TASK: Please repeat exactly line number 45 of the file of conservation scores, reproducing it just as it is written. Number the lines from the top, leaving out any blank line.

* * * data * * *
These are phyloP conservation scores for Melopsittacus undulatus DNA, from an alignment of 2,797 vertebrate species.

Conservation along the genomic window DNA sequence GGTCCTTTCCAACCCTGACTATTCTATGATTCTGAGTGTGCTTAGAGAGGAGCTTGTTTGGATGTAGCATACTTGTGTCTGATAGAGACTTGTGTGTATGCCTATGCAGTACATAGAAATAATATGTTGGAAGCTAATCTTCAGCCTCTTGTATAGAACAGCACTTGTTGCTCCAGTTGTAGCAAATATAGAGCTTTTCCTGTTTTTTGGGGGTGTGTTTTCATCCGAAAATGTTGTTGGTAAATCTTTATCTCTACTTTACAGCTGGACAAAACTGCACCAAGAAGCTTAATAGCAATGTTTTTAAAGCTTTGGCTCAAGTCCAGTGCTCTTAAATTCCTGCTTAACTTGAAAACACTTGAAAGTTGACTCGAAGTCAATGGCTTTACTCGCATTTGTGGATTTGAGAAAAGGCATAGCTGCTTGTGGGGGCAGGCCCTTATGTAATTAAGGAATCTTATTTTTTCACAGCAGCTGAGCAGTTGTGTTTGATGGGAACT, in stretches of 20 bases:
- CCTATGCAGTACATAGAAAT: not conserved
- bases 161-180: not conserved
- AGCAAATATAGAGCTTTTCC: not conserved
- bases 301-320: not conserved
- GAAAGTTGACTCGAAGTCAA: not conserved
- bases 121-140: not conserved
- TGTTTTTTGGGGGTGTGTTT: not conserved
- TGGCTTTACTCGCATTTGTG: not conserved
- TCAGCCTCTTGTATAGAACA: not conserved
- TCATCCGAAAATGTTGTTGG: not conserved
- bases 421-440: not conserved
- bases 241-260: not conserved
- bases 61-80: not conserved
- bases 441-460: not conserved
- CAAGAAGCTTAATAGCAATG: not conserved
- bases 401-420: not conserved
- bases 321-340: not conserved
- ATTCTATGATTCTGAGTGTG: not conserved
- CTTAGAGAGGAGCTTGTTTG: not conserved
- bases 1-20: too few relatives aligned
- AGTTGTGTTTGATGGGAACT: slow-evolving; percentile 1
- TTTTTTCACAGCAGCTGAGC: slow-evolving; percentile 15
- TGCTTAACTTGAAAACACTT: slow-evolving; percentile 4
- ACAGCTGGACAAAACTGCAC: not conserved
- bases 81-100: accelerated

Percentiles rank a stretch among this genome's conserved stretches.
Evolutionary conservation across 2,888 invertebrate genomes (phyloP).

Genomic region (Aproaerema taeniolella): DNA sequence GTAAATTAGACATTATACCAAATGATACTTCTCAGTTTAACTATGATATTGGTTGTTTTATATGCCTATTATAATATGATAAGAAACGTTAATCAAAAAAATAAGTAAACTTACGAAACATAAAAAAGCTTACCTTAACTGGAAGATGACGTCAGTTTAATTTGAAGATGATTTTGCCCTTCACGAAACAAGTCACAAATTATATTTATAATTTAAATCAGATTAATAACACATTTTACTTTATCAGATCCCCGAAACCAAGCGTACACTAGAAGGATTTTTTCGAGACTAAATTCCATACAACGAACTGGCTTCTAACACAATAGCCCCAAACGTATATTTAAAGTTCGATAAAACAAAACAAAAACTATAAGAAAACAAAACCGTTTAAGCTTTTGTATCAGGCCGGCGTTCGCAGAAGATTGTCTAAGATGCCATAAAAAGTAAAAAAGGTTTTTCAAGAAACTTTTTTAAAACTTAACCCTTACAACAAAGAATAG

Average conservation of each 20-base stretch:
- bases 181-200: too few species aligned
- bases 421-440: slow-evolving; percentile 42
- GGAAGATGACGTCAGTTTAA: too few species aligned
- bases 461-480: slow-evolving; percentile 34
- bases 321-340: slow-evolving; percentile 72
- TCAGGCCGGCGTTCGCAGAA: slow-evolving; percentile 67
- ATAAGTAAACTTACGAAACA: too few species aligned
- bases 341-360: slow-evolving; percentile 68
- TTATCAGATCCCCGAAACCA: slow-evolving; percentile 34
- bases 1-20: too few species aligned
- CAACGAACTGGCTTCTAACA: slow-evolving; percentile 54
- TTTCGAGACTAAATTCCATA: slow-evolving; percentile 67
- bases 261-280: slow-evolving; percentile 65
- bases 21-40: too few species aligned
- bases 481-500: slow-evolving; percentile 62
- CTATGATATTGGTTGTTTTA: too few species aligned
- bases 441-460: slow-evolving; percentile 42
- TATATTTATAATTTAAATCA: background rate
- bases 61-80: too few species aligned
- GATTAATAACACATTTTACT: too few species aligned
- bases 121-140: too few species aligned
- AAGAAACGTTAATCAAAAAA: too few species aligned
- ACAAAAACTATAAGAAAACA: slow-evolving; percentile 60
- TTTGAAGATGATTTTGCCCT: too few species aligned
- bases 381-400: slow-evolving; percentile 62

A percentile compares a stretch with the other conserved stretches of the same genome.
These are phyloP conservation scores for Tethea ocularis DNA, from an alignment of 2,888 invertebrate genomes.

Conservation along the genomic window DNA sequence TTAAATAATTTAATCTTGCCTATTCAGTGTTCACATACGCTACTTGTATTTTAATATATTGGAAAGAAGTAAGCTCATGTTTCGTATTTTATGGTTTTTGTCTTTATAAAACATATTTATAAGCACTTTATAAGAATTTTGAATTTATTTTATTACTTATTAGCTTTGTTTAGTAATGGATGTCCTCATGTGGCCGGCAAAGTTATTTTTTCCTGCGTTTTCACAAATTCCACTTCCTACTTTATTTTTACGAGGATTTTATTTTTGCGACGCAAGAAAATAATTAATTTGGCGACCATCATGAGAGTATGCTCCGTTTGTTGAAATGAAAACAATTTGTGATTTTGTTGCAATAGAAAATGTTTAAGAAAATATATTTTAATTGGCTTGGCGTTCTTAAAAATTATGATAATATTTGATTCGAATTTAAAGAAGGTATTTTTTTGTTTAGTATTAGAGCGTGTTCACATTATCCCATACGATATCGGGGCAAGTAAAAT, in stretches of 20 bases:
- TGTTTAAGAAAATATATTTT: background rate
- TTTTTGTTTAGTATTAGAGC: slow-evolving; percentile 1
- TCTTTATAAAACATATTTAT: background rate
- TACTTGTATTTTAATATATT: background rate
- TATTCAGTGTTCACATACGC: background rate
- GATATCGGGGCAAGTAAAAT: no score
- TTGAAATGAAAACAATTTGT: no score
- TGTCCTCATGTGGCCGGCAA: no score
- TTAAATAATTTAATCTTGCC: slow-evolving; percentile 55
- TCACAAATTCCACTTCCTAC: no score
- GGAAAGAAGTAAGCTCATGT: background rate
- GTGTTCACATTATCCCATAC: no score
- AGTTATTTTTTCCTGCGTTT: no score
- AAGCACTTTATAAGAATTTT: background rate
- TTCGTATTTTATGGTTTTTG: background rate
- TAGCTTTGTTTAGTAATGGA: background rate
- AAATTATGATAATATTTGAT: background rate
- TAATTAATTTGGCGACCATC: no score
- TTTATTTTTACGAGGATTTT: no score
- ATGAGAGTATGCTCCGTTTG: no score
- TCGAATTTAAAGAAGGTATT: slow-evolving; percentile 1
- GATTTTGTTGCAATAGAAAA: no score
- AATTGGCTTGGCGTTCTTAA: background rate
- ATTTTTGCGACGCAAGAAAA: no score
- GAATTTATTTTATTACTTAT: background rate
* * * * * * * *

- bases 21-40: too few species aligned